Boy, this was much harder than the first step. It was ok not to be connected when I was in the street and when something was happening around, but when all of a sudden I was at home taking the well-deserved rest, my brain instantly started reminding me about 100 things I could be doing online. I felt such an urge to immediately make a correction to my blog post whenever I came home after work, that after a few days of moving my laptop to the office I started taking it back home. I consciously had to stop myself from doing that. Taking into account that I tend to get more things done in the office than at home, I understand that my brain is still struggling to accept the artificial boundary I’ve created between my working and non-working time. However, I keep training it every day, and I see my overall awareness and time management skills slowly improving.
What I’ve learned
In these 6 months of digital detoxing, I’ve learned quite a lot about myself and how my brain works.
Firstly, I realised I was spending a lot more time online than I thought I was. This is quite a typical characteristic, and I start my courses by asking people how much time they think they spend online, and then suggesting to take a test or install an app to track how much time they really are connected. It turns out, on average, we underestimate how much time we’re connected by 2 hours.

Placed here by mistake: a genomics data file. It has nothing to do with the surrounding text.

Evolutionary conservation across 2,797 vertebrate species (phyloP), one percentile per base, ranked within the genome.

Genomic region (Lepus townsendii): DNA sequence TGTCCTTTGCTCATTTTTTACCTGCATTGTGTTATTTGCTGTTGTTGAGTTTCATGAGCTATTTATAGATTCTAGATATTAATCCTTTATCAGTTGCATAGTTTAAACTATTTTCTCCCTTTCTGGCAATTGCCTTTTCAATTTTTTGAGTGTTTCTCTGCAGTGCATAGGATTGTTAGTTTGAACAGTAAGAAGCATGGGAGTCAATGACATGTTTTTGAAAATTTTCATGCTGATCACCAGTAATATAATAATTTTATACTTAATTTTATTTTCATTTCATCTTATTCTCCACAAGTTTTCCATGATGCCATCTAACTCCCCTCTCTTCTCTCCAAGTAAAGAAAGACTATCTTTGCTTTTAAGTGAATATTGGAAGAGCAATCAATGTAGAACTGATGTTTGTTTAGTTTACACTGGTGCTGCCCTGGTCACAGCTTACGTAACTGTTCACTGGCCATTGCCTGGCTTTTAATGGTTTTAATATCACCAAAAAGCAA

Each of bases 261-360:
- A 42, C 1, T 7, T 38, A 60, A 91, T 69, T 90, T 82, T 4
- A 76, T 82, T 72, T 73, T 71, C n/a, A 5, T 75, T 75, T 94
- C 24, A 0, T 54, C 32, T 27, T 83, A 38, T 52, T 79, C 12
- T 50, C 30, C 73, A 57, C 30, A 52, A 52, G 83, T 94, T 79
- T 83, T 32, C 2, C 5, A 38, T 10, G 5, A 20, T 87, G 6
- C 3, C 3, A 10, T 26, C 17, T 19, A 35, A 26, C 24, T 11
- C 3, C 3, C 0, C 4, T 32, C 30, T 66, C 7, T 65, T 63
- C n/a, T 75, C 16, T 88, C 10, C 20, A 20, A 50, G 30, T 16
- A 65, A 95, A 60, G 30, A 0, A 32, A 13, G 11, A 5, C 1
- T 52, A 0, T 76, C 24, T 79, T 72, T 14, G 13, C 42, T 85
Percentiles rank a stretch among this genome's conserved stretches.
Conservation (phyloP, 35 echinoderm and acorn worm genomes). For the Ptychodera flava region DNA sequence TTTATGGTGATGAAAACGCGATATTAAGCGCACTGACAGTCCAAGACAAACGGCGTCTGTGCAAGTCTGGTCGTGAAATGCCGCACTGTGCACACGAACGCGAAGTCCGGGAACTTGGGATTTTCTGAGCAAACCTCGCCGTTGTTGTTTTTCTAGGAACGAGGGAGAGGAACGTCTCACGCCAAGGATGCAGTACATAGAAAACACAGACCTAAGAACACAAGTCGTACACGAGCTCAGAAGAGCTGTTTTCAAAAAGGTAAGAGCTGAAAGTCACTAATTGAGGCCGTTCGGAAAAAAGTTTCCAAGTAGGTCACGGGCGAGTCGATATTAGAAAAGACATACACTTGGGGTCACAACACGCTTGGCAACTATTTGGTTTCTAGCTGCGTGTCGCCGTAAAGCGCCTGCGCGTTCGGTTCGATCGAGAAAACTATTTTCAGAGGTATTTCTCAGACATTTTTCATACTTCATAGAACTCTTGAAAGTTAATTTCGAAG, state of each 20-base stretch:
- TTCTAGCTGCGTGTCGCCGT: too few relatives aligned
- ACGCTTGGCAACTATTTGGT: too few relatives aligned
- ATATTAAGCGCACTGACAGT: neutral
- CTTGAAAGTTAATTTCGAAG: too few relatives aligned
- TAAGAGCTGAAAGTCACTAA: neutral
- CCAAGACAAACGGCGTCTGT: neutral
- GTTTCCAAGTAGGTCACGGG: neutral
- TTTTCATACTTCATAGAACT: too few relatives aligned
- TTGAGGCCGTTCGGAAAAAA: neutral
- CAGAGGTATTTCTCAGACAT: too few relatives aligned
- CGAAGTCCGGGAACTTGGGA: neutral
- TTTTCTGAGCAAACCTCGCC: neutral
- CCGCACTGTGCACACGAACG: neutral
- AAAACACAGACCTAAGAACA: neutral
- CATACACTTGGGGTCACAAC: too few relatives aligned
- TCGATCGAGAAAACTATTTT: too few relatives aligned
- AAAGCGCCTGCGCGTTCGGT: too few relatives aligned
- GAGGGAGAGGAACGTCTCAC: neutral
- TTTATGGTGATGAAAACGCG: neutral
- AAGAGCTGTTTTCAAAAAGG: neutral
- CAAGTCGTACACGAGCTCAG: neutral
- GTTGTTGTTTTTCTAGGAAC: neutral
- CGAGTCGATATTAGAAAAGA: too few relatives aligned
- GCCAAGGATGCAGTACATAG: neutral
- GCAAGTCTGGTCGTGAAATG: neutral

Secondly, I felt that the impact of being always on had a much bigger influence on me than I had thought. The moment I took back the control of my agenda and claimed my non-screen time, I started feeling much calmer and more in charge of my life. All it took was to switch off notifications and to not rush to respond to every incoming message or call.
Thirdly, I hate to admit it, but I discovered I am much more addicted than I thought I was. Even in my best days, my fingers automatically opened Facebook when I was supposed to be writing a blog. I had to use all the possible online blocking apps, and offline self-management techniques, including mindfulness, to keep myself on track daily. The moment I feel tired, and am not controlling my online behaviour, I can easily slip into the old pattern.